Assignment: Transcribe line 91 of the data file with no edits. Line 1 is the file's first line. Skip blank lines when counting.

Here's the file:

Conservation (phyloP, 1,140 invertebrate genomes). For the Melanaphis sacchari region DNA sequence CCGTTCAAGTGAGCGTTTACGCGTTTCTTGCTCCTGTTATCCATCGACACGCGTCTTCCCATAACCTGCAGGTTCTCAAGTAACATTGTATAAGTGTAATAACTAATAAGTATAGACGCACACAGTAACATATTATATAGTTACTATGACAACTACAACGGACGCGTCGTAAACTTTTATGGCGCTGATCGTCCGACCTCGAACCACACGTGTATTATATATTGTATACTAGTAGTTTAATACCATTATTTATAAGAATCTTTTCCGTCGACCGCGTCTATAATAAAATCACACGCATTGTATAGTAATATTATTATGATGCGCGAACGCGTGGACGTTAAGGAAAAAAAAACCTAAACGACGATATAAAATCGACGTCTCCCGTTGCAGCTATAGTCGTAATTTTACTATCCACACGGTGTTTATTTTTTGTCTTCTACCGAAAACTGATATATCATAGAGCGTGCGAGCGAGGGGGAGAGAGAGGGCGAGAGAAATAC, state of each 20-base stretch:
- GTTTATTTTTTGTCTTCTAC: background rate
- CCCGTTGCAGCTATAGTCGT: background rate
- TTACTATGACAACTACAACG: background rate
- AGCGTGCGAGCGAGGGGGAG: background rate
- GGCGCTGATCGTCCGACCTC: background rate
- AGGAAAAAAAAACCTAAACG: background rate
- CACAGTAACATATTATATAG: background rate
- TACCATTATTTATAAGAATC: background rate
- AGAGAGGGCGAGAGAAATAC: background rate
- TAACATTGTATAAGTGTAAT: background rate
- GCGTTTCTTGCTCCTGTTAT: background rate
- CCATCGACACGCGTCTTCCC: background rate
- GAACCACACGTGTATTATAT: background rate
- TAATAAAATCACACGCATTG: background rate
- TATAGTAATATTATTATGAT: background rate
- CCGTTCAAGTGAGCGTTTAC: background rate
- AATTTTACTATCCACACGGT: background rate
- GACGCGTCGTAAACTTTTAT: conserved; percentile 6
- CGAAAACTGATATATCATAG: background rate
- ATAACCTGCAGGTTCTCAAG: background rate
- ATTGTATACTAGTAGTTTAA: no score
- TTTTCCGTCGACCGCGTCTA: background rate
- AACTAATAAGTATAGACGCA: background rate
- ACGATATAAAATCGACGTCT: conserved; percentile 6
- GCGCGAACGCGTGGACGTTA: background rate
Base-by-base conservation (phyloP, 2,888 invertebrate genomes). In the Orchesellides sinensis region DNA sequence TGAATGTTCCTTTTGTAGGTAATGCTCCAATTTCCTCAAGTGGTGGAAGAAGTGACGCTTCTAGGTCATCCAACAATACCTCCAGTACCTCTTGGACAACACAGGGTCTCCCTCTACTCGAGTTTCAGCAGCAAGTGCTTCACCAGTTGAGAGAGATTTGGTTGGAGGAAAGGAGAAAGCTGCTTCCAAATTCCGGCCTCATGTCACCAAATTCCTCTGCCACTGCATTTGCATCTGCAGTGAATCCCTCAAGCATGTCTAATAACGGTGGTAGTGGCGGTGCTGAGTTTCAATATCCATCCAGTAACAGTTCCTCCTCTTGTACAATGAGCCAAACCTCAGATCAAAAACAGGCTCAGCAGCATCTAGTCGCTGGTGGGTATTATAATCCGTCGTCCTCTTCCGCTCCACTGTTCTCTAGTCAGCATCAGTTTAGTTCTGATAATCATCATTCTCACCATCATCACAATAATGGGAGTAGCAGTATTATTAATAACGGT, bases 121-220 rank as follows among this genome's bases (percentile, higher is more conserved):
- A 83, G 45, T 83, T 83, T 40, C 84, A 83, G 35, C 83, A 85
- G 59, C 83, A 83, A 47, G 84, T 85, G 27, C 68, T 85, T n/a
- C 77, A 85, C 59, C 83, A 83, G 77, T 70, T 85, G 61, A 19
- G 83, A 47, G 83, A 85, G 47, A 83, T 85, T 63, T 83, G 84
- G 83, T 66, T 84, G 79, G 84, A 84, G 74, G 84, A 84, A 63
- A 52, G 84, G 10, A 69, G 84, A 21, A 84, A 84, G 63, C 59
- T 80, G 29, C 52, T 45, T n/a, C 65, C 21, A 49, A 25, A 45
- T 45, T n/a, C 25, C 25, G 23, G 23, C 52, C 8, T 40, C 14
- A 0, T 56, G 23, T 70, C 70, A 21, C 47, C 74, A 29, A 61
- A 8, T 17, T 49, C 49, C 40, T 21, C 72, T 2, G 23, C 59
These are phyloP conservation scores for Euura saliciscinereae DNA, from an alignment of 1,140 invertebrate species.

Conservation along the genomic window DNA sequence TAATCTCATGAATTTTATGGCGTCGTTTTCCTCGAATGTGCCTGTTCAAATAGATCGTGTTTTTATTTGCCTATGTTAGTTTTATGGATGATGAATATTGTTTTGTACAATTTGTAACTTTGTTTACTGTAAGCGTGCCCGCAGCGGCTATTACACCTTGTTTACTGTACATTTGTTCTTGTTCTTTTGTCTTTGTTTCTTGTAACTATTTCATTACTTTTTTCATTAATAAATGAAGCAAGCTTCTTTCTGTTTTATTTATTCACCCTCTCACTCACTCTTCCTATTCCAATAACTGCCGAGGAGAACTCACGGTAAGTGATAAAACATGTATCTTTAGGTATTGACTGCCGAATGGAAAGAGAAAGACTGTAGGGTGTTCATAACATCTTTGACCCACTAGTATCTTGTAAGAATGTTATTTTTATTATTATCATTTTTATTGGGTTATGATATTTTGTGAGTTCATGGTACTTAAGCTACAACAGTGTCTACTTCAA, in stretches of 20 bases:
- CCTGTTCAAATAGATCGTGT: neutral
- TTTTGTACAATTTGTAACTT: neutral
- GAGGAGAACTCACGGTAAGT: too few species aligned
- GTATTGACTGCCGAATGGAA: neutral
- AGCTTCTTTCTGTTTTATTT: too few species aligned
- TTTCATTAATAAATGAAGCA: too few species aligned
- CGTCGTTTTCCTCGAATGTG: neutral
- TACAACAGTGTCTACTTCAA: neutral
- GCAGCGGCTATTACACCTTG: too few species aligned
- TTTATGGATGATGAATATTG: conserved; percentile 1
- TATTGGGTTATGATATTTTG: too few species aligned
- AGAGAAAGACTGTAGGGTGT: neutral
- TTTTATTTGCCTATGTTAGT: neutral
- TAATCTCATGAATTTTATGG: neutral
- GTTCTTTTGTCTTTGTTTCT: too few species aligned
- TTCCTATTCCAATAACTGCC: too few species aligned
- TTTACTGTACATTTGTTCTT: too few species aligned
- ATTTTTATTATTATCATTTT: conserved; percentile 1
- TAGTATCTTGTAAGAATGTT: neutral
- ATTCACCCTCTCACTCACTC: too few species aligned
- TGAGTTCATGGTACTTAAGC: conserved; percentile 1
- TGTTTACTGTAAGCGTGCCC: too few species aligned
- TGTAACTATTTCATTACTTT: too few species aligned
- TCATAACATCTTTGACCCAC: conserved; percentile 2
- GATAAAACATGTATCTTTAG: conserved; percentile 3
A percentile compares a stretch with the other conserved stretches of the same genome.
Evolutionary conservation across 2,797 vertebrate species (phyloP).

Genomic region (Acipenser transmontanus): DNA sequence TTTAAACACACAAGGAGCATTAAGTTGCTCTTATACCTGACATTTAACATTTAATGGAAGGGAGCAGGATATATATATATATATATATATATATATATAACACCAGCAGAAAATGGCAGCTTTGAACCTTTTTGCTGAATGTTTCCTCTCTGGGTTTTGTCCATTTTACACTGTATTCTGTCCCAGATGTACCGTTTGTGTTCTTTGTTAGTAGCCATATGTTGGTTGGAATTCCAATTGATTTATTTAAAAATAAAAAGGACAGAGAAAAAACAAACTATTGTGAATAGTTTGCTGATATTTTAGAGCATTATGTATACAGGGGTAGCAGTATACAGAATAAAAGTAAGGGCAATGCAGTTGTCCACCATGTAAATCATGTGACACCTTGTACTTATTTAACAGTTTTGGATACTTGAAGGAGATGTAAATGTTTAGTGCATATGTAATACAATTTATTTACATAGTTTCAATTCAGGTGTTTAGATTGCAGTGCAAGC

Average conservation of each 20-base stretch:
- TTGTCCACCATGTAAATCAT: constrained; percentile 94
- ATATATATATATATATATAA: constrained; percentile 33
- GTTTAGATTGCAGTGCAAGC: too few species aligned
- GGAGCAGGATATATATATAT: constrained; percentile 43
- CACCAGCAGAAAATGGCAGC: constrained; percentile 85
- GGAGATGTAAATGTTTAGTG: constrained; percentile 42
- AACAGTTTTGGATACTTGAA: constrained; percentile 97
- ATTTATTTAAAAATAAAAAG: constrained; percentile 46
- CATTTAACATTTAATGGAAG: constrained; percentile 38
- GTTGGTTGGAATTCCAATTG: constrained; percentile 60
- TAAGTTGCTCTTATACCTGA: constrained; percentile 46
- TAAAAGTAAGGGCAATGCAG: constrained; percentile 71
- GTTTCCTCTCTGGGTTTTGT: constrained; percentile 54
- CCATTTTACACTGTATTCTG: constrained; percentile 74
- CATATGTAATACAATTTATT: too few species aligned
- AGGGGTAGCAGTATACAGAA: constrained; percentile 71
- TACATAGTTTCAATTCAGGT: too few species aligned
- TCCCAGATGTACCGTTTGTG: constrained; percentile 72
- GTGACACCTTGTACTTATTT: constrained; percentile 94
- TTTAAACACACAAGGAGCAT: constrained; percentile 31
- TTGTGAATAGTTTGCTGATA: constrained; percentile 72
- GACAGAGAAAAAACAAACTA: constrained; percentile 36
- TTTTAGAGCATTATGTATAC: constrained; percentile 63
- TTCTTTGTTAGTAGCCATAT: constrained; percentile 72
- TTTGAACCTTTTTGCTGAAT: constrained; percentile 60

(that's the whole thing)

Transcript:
- TTTTAGAGCATTATGTATAC: constrained; percentile 63